Packer and colleagues reported on use of ICG to predict risk of decompensation in patients with chronic HF. (8) In this study, 212 stable patients with HF and a recent episode of decompensation underwent serial evaluation and blinded ICG testing every two weeks for 26 weeks and were followed up for the occurrence of death or worsening HF requiring hospitalization or emergent care. During the study, 59 patients experienced 104 episodes of decompensated HF: 16 deaths, 78 hospitalizations, and 10 emergency visits. A composite score of three ICG parameters was a strong predictor of an event during the next 14 days (p=0.0002). Patients noted to have a high-risk composite score at a visit had a 2.5 times greater likelihood of a near-term event, and those with a low-risk score had a 70% lower likelihood when compared to ones at intermediate risk. However, the impact of use of these results on clinical outcomes is not known.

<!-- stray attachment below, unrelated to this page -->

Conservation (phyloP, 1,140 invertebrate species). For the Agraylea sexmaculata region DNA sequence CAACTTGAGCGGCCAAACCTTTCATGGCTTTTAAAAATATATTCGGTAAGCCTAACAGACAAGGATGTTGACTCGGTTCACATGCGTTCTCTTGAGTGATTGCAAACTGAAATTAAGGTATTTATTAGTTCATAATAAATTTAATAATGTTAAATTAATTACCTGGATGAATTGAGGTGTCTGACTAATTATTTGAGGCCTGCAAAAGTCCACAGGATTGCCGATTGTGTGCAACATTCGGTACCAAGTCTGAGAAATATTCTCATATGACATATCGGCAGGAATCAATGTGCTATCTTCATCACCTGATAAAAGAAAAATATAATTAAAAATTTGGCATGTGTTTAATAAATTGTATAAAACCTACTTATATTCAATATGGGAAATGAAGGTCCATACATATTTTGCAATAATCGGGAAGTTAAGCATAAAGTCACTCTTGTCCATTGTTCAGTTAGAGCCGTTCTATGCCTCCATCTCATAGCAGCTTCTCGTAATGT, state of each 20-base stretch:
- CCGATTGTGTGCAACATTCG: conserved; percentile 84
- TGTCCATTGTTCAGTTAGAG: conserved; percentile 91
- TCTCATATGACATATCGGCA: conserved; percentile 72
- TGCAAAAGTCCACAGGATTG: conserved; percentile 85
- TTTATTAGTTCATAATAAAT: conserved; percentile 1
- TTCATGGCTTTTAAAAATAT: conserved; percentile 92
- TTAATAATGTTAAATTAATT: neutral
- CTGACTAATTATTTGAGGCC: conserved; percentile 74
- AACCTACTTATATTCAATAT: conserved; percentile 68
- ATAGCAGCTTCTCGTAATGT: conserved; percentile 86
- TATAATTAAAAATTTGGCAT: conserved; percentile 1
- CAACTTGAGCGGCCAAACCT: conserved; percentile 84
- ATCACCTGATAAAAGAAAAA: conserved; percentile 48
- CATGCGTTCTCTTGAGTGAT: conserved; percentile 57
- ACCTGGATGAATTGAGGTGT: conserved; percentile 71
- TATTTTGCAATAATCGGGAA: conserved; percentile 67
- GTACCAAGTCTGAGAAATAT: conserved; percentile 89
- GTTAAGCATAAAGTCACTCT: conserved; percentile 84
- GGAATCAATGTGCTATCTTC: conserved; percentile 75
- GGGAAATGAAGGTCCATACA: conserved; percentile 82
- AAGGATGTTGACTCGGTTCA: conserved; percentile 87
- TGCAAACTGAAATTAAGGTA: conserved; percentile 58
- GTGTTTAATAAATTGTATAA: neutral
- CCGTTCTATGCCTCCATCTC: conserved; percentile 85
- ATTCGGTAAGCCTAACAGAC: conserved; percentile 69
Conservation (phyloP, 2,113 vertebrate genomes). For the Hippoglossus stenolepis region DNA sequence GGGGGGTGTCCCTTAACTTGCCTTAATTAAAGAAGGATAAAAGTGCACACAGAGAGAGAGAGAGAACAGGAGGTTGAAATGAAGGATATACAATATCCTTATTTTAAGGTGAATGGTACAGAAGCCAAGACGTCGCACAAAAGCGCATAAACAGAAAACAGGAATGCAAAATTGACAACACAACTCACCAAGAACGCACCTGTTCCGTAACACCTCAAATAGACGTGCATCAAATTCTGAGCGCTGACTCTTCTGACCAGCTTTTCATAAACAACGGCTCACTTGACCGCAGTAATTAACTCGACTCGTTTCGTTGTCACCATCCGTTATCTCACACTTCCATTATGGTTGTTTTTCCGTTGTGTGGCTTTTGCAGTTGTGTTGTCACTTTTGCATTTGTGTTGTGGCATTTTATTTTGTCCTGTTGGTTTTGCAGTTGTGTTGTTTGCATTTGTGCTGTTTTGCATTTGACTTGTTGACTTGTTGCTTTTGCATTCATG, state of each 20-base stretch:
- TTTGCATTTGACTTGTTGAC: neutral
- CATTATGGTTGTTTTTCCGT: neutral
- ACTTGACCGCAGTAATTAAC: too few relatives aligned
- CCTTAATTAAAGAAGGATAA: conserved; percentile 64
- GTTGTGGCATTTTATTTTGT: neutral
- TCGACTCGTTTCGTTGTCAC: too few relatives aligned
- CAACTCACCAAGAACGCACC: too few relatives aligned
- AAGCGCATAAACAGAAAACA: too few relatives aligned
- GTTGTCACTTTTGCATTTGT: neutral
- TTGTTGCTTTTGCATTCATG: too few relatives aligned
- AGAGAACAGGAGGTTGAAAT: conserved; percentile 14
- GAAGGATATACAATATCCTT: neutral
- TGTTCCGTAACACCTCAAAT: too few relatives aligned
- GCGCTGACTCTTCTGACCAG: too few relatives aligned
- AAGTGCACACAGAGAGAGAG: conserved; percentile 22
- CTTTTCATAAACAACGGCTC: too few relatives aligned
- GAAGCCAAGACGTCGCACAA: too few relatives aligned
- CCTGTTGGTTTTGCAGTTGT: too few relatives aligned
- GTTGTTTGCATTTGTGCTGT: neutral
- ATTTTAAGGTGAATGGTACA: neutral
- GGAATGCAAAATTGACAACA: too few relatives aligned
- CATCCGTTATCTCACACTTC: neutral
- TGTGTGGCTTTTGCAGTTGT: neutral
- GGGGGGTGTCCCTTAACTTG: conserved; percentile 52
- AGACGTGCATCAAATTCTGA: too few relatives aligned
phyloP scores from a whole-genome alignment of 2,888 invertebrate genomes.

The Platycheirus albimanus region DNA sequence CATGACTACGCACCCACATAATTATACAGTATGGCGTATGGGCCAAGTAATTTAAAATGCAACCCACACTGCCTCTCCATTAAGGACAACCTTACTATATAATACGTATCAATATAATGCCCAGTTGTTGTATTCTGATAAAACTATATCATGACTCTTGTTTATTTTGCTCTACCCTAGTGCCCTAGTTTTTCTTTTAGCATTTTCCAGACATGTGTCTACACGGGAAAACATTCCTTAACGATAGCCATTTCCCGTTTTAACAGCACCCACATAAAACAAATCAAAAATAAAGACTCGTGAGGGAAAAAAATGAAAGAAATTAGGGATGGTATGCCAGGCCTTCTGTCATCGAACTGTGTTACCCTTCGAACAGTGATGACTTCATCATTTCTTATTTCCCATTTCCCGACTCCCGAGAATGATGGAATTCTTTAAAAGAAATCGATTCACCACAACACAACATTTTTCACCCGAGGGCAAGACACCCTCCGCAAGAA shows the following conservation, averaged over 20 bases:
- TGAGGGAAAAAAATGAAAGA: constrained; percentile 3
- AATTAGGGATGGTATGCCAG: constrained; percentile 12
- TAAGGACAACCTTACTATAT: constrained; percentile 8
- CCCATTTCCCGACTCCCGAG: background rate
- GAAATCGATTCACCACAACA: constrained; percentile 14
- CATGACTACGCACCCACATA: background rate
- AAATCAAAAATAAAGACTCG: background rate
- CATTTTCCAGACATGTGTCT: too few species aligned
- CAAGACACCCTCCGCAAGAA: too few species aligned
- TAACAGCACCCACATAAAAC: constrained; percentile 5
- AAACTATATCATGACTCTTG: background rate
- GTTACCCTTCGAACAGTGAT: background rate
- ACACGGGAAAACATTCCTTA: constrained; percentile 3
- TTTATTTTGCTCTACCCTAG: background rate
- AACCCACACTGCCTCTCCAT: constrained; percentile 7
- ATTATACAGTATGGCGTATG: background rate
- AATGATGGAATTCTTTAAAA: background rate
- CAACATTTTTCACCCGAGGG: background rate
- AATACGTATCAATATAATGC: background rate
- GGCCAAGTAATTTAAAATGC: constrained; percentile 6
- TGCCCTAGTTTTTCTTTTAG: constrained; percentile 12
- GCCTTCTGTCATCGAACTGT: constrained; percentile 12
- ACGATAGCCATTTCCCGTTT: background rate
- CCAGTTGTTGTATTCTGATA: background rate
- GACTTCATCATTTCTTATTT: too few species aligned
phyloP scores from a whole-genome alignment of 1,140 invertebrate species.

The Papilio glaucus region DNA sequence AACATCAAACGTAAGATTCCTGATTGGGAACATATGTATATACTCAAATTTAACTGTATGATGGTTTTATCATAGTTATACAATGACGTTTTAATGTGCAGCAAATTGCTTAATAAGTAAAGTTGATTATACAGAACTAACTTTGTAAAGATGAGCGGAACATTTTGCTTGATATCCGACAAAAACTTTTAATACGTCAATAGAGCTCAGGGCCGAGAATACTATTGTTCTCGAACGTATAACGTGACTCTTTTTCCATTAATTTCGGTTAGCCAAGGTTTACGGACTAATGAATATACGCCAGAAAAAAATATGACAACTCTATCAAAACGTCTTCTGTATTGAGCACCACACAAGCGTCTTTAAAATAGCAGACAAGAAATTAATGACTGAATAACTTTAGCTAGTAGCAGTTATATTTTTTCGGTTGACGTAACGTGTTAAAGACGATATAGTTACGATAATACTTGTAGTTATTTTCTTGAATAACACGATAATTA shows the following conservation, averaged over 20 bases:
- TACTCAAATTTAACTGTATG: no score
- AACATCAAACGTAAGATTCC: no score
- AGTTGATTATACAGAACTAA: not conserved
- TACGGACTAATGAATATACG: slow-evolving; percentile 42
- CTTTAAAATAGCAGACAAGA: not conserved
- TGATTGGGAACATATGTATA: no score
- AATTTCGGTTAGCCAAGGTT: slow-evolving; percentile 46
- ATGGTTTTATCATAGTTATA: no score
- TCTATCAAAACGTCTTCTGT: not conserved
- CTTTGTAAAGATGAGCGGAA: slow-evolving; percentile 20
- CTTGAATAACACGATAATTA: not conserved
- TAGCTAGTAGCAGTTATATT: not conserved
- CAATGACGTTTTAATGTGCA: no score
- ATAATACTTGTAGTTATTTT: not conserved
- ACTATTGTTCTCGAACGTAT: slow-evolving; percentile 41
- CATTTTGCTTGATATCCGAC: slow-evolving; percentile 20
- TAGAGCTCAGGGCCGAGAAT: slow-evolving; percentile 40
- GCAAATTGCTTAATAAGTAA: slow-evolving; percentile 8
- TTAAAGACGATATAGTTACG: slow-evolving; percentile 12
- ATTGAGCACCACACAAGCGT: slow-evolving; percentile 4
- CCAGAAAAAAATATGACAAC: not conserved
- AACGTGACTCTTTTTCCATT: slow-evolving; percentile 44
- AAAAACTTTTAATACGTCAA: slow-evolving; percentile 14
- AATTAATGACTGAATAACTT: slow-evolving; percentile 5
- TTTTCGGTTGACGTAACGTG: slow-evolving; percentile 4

While results of more studies of ICG are being published, many studies are limited by small populations and uncertainty about the impact on clinical outcomes. In addition, not all studies have evaluated additional novel markers, such as B-type natriuretic peptide (BNP). In a 2006 review article, Wang and Gottlieb comment that there are limited data concerning improved outcomes using ICG in the clinical setting and that, given the data, ICG use should be limited to the research setting. (9)

Additionally, in 2002, the Agency for Healthcare Research and Quality (AHRQ) published a technology assessment on thoracic bioimpedance, which concluded that limitations in available studies did not allow the agency to draw meaningful conclusions to determine the accuracy of thoracic bioimpedance compared to other hemodynamic parameters. (10, 11) The agency also found a lack of studies focusing on clinical outcomes and little evidence to draw conclusions on patient outcomes for the following clinical areas:

  • Monitoring in patients with suspected or known cardiovascular disease;
  • Acute dyspnea;
  • Pacemakers;
  • Inotropic therapy;
  • Post-heart transplant evaluation;
  • Cardiac patients with need for fluid management; and
  • Hypertension.